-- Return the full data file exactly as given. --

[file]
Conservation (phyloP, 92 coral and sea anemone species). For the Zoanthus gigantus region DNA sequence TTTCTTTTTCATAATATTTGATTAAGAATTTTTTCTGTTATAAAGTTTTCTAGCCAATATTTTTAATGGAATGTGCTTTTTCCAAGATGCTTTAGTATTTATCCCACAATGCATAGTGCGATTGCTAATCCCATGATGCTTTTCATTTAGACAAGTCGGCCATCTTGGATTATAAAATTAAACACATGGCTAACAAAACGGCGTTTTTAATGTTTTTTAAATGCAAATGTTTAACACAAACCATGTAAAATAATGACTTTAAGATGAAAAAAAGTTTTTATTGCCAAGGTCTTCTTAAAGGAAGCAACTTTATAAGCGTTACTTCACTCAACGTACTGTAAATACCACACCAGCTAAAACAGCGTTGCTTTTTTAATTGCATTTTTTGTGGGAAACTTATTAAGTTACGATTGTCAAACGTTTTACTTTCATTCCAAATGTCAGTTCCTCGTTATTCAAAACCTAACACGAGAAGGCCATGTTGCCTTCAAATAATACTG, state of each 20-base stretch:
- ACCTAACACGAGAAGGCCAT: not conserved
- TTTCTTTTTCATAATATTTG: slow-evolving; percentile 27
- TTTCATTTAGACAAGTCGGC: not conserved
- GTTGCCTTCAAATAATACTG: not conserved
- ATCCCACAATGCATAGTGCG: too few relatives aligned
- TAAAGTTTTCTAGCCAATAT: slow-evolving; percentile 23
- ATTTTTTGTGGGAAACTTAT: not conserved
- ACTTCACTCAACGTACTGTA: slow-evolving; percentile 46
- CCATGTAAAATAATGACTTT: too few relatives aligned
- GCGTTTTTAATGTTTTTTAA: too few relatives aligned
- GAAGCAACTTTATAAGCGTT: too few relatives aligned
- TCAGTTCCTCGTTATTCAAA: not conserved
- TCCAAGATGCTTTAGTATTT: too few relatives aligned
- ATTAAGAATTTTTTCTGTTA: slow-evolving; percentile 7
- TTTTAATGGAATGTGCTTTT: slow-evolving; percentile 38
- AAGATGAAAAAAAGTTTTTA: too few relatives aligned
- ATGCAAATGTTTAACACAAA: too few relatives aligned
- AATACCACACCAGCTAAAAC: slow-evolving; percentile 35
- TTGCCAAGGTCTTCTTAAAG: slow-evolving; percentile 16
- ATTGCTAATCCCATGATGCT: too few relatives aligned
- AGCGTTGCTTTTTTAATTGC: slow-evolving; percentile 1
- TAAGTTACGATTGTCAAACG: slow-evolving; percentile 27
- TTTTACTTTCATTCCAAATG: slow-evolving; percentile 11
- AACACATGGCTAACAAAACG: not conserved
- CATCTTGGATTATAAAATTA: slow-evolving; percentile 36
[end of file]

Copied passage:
Conservation (phyloP, 92 coral and sea anemone species). For the Zoanthus gigantus region DNA sequence TTTCTTTTTCATAATATTTGATTAAGAATTTTTTCTGTTATAAAGTTTTCTAGCCAATATTTTTAATGGAATGTGCTTTTTCCAAGATGCTTTAGTATTTATCCCACAATGCATAGTGCGATTGCTAATCCCATGATGCTTTTCATTTAGACAAGTCGGCCATCTTGGATTATAAAATTAAACACATGGCTAACAAAACGGCGTTTTTAATGTTTTTTAAATGCAAATGTTTAACACAAACCATGTAAAATAATGACTTTAAGATGAAAAAAAGTTTTTATTGCCAAGGTCTTCTTAAAGGAAGCAACTTTATAAGCGTTACTTCACTCAACGTACTGTAAATACCACACCAGCTAAAACAGCGTTGCTTTTTTAATTGCATTTTTTGTGGGAAACTTATTAAGTTACGATTGTCAAACGTTTTACTTTCATTCCAAATGTCAGTTCCTCGTTATTCAAAACCTAACACGAGAAGGCCATGTTGCCTTCAAATAATACTG, state of each 20-base stretch:
- ACCTAACACGAGAAGGCCAT: not conserved
- TTTCTTTTTCATAATATTTG: slow-evolving; percentile 27
- TTTCATTTAGACAAGTCGGC: not conserved
- GTTGCCTTCAAATAATACTG: not conserved
- ATCCCACAATGCATAGTGCG: too few relatives aligned
- TAAAGTTTTCTAGCCAATAT: slow-evolving; percentile 23
- ATTTTTTGTGGGAAACTTAT: not conserved
- ACTTCACTCAACGTACTGTA: slow-evolving; percentile 46
- CCATGTAAAATAATGACTTT: too few relatives aligned
- GCGTTTTTAATGTTTTTTAA: too few relatives aligned
- GAAGCAACTTTATAAGCGTT: too few relatives aligned
- TCAGTTCCTCGTTATTCAAA: not conserved
- TCCAAGATGCTTTAGTATTT: too few relatives aligned
- ATTAAGAATTTTTTCTGTTA: slow-evolving; percentile 7
- TTTTAATGGAATGTGCTTTT: slow-evolving; percentile 38
- AAGATGAAAAAAAGTTTTTA: too few relatives aligned
- ATGCAAATGTTTAACACAAA: too few relatives aligned
- AATACCACACCAGCTAAAAC: slow-evolving; percentile 35
- TTGCCAAGGTCTTCTTAAAG: slow-evolving; percentile 16
- ATTGCTAATCCCATGATGCT: too few relatives aligned
- AGCGTTGCTTTTTTAATTGC: slow-evolving; percentile 1
- TAAGTTACGATTGTCAAACG: slow-evolving; percentile 27
- TTTTACTTTCATTCCAAATG: slow-evolving; percentile 11
- AACACATGGCTAACAAAACG: not conserved
- CATCTTGGATTATAAAATTA: slow-evolving; percentile 36